Guest Tutorial: The Dream Catcher Swirl
- Guest Blogger:Otion, the Soap Bar
- Topic:Cold Process
This is a very simple swirl technique comes to us from our friends and Otion, and it yields dramatic end results. This is a great beginner cold process recipe, but it is important to keep the batter nice and thin during the entire process. That’s the key to getting nice rings of color and making the end swirl really pop.
What You’ll Need:
12 oz. Coconut Oil
12 oz. Palm Oil
12 oz. Olive Oil
6 oz. Aloe Vera Liquid
6 oz. Distilled Water
5.2 oz Sodium Hydroxide
1/4 tsp. Ultramarine Blue Pigment
1/4 tsp. Activated Charcoal
1/2 tsp. Tangerine Wow! Pigment
2 oz. Litsea Essential Oil
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If you’ve never made Cold Process soap before, stop here! I highly recommend checking out our FREE four part SoapQueen.tv series on Cold Process Soapmaking, especially the episode on lye safety. And if you’d rather do some reading, Bramble Berry carries a wide range of books on the topic, including my newest book, Soap Crafting. You can also checkout the digital downloads for that instant gratification factor.
COLOR PREP: Before adding the lye to the oils, pour about 1/2 ounce of oil from your batch into three small containers and stir in each pigment in each container (A-M Note: I use the Mini Mixer to help work those clumps out). By doing so, you are eliminating clumps of pigment by breaking it down in advance.
ONE: Suit up for safety! This means wearing long sleeves, gloves, safety googles and making sure kids and pets don’t have access to your soaping area. Then, combine the Aloe Vera Liquid and distilled water. (A-M Note: If you don’t have Aloe Vera Liquid, you can use 100% water but the Aloe Vera Liquid adds a wonderfully nourishing touch to the recipe.) Now mix in the lye. Keep in mind, when you use aloe vera liquid as part of your lye solution, it will turn an orange color and emit a light odor that disappears after the soap sets up. Then, mix the lye solution into the oils and reach a light trace.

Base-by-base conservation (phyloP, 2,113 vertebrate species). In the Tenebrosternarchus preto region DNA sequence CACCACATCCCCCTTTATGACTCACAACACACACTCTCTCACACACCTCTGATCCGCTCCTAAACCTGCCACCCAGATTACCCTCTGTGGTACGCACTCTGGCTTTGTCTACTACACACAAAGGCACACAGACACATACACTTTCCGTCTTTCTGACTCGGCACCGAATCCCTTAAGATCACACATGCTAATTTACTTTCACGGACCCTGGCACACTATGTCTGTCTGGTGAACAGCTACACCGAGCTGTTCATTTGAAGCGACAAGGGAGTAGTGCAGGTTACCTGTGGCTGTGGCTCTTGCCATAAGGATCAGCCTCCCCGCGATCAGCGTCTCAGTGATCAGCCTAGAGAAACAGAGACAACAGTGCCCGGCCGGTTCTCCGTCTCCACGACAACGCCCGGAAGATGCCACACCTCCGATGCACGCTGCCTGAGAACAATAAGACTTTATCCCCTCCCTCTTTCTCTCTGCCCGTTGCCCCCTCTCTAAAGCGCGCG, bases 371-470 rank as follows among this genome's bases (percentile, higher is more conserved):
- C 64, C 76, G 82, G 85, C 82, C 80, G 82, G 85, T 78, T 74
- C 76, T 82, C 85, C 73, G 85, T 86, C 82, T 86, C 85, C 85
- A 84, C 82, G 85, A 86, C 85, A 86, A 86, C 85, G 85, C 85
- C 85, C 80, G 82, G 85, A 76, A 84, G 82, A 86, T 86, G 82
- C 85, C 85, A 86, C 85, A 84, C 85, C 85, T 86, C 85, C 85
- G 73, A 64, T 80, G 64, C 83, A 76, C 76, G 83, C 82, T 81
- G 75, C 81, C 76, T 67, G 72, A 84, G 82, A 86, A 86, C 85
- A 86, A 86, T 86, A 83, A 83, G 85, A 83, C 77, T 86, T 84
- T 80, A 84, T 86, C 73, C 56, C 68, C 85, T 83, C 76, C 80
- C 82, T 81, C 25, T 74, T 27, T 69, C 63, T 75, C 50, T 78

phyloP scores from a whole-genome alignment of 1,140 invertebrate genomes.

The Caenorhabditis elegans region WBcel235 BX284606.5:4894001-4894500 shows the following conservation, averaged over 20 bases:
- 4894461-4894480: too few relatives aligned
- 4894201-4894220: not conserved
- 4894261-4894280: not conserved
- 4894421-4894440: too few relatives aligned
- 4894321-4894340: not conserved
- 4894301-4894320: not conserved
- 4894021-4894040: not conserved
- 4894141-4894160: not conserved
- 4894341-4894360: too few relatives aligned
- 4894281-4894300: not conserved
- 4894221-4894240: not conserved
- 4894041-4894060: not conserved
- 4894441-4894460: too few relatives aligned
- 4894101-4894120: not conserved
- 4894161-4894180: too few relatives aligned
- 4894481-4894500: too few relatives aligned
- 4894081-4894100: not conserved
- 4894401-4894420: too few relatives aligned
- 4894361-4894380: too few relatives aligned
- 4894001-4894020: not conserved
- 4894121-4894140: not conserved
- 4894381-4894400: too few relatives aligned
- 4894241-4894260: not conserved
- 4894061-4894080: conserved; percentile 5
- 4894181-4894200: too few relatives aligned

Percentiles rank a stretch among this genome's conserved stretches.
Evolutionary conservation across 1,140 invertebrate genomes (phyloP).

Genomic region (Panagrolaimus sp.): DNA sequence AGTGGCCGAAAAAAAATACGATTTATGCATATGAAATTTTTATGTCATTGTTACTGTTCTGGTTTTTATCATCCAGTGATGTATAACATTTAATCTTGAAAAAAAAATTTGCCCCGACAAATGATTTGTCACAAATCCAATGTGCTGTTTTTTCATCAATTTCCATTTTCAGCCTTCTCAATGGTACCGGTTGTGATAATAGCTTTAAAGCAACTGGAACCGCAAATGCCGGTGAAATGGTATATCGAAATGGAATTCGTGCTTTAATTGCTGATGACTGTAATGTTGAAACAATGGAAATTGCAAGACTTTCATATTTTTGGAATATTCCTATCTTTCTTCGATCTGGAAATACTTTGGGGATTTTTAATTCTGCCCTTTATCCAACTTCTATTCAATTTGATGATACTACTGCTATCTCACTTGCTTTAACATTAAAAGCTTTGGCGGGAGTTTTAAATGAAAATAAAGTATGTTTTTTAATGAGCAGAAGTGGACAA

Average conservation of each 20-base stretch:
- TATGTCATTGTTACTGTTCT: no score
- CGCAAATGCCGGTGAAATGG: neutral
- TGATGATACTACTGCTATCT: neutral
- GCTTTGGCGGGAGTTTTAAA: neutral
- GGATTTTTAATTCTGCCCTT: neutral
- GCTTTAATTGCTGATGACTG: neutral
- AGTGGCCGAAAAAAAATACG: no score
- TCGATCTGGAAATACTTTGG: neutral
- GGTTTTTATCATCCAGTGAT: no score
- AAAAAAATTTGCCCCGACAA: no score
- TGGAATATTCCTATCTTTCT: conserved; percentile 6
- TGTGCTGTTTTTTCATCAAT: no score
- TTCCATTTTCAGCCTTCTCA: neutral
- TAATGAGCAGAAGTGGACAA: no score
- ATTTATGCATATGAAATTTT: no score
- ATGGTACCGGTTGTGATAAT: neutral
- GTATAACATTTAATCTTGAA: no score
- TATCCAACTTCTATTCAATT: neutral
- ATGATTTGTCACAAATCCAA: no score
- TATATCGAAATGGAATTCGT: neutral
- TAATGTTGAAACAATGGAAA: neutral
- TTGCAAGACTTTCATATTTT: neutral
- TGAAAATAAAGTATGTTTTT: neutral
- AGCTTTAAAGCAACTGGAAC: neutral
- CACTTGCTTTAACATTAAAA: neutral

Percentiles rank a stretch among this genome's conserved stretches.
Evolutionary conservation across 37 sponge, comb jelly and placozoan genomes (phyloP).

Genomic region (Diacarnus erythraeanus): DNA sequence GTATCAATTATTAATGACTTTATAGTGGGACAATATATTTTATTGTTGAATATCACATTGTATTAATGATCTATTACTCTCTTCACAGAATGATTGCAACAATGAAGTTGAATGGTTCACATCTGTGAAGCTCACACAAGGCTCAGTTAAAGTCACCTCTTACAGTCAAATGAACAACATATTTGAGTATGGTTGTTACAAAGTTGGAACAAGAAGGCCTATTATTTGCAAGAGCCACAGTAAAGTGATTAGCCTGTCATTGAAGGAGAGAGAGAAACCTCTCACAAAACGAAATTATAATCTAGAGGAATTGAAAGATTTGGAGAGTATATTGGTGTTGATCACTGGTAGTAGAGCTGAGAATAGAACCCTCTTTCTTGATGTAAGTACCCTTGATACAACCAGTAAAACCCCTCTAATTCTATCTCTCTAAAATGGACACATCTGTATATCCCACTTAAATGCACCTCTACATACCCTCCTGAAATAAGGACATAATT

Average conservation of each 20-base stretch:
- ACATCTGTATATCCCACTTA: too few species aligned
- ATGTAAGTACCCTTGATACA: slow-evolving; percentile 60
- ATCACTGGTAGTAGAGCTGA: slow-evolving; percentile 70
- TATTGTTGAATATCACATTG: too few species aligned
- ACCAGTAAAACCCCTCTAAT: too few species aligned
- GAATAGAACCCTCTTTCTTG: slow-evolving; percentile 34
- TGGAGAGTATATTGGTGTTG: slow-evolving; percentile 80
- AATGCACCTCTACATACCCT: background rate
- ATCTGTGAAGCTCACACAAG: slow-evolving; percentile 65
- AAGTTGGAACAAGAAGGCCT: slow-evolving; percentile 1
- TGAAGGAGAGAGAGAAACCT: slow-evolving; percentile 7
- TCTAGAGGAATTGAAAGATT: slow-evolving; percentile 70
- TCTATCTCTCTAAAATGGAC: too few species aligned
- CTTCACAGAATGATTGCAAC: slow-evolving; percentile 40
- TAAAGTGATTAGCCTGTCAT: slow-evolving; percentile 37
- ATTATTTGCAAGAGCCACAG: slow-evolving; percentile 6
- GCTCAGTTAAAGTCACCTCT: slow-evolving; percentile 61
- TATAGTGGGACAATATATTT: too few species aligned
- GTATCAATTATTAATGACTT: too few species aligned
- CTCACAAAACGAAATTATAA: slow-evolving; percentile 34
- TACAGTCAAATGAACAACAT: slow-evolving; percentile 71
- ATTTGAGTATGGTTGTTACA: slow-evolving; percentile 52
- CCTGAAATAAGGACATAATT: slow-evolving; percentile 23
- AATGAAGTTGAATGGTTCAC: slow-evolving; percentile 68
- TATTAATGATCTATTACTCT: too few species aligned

TWO: At light trace, stir in the fragrance and split the soap into four equal parts by pouring into the color containers and leaving some neutral in the pot (1 part tangerine, 1 part charcoal, 1 part blue, and 1 part neutral). Stir the colors in by hand. You should not stick blend after reaching a thin trace because it will only make your soap thicker. Aren’t you glad you broke down your pigments first?
THREE: Now for the fun part! Alternate pouring each color directly in the middle of your mold. Count “1…2…3…” as you pour to keep an even amount of soap distributed with each color. Shake and pound the mold on the table to even out the surface. When you are out of color, you will have created a bulls-eye pattern like this:
Note: Our trace was a little thicker than we’d like it to be. In retrospect, having a thinner trace would have allowed the layers of color to move more freely and create a better bulls-eye pattern.
FOUR: Using a bamboo skewer, start in the middle and drag the colors out to the edge of the mold. Do not lift out the skewer until you are have gone around the entire mold. The less you manipulate the swirl the better; you don’t want to overdo it and make one big blended blur of colors. Stop at the first “Wow! My swirl looks amazing!”
FIVE: Let the soap harden over night and cut it after 2 to 3 days. Allow it to cure for 4 – 6 weeks. Try different colors and see what you get! I went with a dark, medium, and light color for the most contrast.